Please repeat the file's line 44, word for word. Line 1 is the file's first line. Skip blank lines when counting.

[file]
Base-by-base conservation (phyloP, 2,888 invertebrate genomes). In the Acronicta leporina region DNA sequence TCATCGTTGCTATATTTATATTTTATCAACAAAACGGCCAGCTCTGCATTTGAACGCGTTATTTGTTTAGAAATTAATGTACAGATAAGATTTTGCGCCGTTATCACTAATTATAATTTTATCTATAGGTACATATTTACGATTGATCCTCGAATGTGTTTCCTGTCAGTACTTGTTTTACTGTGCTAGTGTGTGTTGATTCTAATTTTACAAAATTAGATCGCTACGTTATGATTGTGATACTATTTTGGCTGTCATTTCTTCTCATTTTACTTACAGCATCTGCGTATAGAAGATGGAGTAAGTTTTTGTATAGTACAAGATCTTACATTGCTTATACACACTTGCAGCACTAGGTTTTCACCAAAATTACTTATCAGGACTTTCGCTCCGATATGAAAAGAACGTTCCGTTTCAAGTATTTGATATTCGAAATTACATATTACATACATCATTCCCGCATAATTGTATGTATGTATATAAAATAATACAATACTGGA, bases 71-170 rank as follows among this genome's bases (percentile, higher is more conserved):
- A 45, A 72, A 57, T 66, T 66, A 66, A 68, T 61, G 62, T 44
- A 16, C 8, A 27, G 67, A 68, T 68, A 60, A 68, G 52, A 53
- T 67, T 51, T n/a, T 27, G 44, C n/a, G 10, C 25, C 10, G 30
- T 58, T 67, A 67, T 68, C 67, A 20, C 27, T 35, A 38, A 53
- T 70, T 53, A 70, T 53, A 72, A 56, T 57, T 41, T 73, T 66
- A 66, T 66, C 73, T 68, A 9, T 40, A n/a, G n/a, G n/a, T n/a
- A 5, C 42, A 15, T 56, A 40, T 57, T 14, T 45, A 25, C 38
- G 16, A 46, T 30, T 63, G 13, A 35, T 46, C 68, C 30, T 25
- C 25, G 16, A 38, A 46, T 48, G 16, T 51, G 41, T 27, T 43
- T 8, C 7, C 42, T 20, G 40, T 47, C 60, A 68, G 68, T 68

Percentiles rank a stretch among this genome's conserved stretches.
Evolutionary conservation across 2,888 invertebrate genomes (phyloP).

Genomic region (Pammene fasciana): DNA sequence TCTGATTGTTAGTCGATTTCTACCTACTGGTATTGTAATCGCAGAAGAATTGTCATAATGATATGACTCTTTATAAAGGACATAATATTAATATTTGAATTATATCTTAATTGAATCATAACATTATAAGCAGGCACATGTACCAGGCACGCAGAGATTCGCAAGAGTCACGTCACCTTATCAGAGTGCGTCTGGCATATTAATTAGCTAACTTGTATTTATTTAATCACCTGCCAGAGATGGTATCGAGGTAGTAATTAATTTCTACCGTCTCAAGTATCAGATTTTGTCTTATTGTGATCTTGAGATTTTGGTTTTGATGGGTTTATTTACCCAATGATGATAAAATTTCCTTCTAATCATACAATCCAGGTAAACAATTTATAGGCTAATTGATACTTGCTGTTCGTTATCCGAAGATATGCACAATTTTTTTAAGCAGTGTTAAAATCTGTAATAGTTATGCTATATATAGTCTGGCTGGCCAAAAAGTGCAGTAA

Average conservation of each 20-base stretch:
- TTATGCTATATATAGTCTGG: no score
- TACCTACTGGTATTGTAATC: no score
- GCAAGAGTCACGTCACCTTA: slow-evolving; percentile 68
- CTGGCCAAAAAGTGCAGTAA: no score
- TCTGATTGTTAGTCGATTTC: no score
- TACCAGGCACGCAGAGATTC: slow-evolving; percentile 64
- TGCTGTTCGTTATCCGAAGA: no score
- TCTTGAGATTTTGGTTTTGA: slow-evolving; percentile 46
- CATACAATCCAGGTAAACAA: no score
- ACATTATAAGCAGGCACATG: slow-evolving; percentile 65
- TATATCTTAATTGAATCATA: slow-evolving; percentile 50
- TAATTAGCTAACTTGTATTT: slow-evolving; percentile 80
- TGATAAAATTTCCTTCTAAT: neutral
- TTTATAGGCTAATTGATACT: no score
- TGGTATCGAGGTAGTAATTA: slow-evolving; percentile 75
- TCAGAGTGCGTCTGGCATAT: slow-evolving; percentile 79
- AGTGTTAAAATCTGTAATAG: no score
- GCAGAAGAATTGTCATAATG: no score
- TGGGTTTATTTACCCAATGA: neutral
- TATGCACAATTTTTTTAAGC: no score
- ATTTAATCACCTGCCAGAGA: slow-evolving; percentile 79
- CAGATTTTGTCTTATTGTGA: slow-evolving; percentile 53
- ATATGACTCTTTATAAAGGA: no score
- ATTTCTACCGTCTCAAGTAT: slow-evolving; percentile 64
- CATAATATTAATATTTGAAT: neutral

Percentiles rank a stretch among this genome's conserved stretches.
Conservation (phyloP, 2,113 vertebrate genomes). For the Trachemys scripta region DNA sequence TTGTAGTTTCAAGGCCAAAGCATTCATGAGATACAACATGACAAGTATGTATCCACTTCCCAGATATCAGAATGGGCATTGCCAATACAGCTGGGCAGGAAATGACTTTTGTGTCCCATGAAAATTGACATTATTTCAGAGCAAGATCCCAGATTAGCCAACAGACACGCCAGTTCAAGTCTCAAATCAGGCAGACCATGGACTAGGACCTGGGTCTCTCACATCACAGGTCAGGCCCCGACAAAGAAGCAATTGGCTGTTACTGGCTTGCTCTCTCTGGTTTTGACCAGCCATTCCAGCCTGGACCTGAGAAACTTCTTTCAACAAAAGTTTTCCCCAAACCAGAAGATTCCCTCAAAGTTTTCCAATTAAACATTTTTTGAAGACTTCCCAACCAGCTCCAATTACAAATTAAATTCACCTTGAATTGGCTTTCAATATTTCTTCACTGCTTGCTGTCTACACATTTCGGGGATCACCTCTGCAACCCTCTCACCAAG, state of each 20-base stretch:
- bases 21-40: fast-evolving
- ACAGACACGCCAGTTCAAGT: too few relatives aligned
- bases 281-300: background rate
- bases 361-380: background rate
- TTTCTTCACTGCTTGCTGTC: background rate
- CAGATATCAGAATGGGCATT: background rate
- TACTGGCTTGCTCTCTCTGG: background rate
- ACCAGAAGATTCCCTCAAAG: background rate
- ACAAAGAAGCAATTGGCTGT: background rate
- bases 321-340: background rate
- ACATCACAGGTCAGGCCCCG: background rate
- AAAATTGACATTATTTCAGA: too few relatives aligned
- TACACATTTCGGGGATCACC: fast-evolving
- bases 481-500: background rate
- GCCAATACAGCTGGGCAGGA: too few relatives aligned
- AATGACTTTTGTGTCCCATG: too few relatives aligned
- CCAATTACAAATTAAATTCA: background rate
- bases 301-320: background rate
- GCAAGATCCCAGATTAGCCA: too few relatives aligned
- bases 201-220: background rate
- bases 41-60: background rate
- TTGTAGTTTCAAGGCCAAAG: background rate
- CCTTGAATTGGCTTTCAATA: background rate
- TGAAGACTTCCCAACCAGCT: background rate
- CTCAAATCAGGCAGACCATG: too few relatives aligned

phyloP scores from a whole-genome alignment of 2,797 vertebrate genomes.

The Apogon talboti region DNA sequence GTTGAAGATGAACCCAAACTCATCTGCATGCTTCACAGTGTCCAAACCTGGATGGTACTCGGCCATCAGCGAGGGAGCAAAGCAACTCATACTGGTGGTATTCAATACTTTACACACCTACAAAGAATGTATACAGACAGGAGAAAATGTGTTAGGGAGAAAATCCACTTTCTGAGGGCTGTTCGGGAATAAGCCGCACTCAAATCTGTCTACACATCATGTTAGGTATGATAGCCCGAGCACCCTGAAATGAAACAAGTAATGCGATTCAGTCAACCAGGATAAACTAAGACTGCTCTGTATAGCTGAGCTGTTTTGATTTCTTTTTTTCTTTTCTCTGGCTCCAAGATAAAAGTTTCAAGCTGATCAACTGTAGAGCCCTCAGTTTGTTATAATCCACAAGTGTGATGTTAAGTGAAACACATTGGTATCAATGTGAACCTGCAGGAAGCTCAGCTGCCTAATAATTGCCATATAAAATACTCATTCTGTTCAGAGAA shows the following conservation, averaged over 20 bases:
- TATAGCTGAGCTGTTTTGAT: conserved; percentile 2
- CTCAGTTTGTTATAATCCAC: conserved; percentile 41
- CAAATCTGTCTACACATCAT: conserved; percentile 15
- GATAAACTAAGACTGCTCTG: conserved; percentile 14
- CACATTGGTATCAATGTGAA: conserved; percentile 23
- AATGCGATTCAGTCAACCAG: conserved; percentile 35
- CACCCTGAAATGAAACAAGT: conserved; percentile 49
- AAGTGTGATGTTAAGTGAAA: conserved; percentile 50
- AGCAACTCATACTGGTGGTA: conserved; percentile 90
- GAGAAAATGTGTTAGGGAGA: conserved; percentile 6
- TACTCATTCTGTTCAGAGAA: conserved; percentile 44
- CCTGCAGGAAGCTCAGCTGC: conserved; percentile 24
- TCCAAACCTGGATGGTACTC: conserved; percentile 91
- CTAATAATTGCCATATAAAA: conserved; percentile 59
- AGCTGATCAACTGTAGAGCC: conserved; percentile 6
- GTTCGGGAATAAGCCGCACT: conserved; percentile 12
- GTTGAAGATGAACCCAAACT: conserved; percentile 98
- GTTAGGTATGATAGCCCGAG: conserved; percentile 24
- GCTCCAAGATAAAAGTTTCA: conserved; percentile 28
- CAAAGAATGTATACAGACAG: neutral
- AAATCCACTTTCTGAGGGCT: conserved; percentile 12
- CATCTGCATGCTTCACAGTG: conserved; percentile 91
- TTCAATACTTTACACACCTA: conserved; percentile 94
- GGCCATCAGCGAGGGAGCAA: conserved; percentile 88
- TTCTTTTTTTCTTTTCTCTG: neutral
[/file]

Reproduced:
- ACAGACACGCCAGTTCAAGT: too few relatives aligned